We have already observed how perfectly fitted the miraculous conception and birth of Isaac was to foreshadow the virgin birth of Abraham's true promised Seed, Jesus Christ; and now, as we continue to examine the details of his later history, we come to find as well that God was pleased to arrange circumstances in such a way as to make his life prefigure in an astonishing and unsurpassed manner the substitutionary offering of Christ on the cross. This truth, from the outset, should serve to underscore the illimitable worth and precise centrality of the atoning death of Christ: his virgin birth, as sweet and awe-inspiring as it was, had no other end than the bloody death of Calvary which should follow it some thirty-three years later. The virgin birth was a mighty and necessary step toward a great end; but the end itself was Calvary. We see this relationship hinted at also in the life of Isaac, Abraham's first promised seed, who was given a miraculous birth just to have it taken away from him violently and unseasonably (in a figure) by the very God who had brought him into the world in the first place.
ESV Deluxe Compact TruTone Bible - For Blackletter Christians
ESV Deluxe Compact TruTone Bible: Royal Blue, Eternity Design, Black Letter - This new size Bible takes the features that have earned the ESV Compact Bible such popularity and enhanced them. The deluxe editionâ€™s slightly larger trim size and larger font allow it to retain its classic portability while improving its readability. THAT IS WHAT WE REALLY LIKE ABOUT THIS BIBLE. Previously, even with 20/20 vision we had some difficulty reading the font in the ESV compact bibles. No longer This one we can actually read!!! The font is not large but just the right size for a compact bible in our estimation. The original Compact had 6.2-point type while this one is 6.55, and while this may not seem that much different, it actually made it comfortable to read. So with the Deluxe version because of this it is the first time we can enthusiatically recommend the ESV compacts. The English Standard Version (ESV) Bible is a new, essentially literal Bible translation that combines word-for-word precision and accuracy with literary excellence, beauty, and depth of meaning.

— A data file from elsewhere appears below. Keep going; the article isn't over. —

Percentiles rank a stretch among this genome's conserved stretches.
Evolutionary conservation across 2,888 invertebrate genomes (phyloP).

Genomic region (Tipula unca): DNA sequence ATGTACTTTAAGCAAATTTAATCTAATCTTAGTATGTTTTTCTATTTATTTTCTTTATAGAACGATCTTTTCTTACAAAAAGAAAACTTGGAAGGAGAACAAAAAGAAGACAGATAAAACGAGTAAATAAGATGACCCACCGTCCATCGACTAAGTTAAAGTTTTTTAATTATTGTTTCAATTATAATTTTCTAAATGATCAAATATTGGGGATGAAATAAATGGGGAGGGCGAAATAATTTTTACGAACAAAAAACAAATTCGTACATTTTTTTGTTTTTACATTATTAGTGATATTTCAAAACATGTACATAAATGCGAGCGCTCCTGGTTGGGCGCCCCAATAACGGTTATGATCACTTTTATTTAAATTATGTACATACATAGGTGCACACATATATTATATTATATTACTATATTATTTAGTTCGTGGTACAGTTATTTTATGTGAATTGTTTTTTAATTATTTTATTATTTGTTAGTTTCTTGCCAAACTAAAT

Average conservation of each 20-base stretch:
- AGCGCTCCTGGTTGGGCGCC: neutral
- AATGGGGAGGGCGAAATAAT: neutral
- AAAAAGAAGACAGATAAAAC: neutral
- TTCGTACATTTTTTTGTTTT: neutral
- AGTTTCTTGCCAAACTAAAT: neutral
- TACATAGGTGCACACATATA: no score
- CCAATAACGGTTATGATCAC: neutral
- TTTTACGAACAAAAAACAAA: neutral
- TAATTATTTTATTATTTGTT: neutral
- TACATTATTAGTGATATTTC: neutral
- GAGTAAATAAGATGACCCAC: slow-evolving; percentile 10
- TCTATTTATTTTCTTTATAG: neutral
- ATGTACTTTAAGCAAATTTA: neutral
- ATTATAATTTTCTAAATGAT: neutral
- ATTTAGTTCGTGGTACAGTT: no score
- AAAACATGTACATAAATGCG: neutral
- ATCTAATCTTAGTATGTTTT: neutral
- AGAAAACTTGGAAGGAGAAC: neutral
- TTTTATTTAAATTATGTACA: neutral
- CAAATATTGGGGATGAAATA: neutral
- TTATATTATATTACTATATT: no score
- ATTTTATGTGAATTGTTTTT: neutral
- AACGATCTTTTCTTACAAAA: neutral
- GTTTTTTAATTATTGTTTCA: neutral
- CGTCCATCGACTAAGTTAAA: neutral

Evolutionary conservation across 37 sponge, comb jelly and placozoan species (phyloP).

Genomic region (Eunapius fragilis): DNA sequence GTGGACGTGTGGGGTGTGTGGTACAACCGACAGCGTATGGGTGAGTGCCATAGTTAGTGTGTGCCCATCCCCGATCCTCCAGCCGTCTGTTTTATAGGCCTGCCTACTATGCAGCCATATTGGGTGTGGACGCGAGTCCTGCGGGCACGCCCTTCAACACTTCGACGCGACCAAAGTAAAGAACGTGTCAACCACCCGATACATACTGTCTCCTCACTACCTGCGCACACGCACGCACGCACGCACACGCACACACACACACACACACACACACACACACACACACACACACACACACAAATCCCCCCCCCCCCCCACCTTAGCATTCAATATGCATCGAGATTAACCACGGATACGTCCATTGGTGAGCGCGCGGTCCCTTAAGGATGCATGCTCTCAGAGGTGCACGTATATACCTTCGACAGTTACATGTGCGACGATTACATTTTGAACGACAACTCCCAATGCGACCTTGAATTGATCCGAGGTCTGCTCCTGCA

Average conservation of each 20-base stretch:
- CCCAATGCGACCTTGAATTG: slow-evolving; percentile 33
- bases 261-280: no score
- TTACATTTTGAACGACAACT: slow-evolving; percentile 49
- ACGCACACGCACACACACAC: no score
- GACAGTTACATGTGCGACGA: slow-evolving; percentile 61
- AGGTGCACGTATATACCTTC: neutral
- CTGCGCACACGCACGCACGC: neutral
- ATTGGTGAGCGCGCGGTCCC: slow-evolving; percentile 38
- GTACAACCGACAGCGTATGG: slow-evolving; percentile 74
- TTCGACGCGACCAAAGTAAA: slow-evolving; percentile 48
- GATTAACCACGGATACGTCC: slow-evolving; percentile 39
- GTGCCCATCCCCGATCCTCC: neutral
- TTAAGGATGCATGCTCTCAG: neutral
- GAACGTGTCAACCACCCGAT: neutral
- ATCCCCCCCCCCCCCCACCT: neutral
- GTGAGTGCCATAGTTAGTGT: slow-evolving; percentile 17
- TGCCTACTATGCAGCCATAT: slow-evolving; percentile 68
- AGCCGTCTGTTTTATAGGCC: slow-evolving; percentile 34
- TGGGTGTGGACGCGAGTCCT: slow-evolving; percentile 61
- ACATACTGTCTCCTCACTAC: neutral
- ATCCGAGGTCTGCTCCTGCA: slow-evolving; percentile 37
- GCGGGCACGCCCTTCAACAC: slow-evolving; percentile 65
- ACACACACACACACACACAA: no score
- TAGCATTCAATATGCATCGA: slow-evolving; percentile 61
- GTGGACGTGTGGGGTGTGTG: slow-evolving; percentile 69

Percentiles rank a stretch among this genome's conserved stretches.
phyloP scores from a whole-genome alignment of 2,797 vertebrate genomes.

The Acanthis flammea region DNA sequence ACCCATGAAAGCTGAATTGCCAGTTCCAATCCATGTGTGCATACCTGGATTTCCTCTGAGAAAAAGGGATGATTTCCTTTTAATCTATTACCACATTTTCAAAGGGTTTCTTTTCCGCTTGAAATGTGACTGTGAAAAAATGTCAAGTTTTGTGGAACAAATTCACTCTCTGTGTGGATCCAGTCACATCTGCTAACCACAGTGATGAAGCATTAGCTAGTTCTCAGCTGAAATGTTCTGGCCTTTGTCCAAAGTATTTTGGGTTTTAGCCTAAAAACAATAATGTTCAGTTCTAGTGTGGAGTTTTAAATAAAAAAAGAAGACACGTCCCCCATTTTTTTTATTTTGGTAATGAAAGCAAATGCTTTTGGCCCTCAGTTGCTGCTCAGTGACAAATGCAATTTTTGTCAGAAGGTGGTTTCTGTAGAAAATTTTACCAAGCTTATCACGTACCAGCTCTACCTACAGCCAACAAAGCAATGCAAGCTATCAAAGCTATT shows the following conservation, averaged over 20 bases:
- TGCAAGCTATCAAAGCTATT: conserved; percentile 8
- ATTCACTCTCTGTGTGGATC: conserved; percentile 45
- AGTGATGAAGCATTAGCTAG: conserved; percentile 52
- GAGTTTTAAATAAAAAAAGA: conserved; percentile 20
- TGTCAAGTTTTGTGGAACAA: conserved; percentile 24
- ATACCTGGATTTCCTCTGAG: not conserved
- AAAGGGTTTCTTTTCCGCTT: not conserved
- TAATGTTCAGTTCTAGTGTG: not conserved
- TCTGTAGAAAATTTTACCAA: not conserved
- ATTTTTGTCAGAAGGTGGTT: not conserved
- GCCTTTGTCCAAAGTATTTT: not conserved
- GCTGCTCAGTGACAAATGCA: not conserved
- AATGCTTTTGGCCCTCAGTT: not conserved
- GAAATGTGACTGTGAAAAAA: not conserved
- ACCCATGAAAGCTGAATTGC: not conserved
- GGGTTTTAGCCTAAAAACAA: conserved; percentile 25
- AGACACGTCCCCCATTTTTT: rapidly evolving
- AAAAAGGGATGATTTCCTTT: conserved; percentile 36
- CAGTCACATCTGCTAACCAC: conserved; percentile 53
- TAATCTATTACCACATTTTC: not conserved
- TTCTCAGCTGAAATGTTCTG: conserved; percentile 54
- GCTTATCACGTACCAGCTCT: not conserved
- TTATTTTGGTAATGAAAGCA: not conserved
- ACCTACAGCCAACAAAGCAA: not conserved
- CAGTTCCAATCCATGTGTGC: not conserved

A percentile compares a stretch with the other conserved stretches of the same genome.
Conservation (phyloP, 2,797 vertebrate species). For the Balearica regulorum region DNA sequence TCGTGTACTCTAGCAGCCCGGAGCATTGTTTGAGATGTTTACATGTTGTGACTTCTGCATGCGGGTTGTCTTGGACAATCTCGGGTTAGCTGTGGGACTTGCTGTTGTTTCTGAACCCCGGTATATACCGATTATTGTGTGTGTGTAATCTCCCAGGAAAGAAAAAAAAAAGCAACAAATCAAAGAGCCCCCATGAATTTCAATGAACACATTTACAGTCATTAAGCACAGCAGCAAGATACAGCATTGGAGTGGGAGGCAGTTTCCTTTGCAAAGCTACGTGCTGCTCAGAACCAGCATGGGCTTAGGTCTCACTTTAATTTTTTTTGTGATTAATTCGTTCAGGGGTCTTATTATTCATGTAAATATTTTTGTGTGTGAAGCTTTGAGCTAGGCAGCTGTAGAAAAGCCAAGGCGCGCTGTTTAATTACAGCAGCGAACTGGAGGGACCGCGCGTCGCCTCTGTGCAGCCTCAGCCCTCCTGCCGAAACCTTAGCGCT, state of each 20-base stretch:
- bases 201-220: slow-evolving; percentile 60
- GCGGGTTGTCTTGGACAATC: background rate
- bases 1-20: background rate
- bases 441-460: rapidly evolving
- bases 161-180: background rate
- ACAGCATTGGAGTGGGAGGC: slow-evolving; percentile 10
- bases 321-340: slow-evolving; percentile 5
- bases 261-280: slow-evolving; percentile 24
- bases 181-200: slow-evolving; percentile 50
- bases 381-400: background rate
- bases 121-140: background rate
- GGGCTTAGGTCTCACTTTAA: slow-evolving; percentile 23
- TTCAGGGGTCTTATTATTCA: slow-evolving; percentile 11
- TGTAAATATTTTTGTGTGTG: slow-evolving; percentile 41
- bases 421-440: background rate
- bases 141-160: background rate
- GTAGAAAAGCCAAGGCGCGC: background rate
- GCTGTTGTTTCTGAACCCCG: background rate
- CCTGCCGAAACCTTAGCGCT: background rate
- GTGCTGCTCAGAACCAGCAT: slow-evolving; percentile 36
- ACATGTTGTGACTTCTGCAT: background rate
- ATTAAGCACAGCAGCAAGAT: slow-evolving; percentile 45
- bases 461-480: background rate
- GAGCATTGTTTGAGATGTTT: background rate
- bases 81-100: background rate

* 6.55-point type
* 12,000-entry concordance
* Size: 3.875â€³ x 6"
* No center-column cross-reference system
* Words of Christ in black
* Ribbon marker
* Free software download request card included
* No maps
* Not thumb-indexed
* The cover is a handstitched, soft, leather-like material and features a unique design
For Blackletter Christians who believe in the whole council of Scripture.
See a sample of the inside (Matthew 1-5).
Also in the following style: ESV Deluxe Compact TruTone Bible: Sienna, Crossroads Design, Black Letter
Book Review: Faith's Reasons for Believing by Robert Reymond
Reviewed by James Anderson
The subtitle of Robert Reymondâ€™s latest book on apologetics gives a fair impression of its purpose and tone: â€œAn Apologetic Antidote to Mindless Christianity (and to Thoughtless Atheism)â€. Reymondâ€™s goal is to counter not only the attacks of â€œmilitant atheistsâ€ like Richard Dawkins and Sam Harris, but also the â€œmindless Christianityâ€ of believers who are unable or unwilling to offer any reasons for the faith they profess.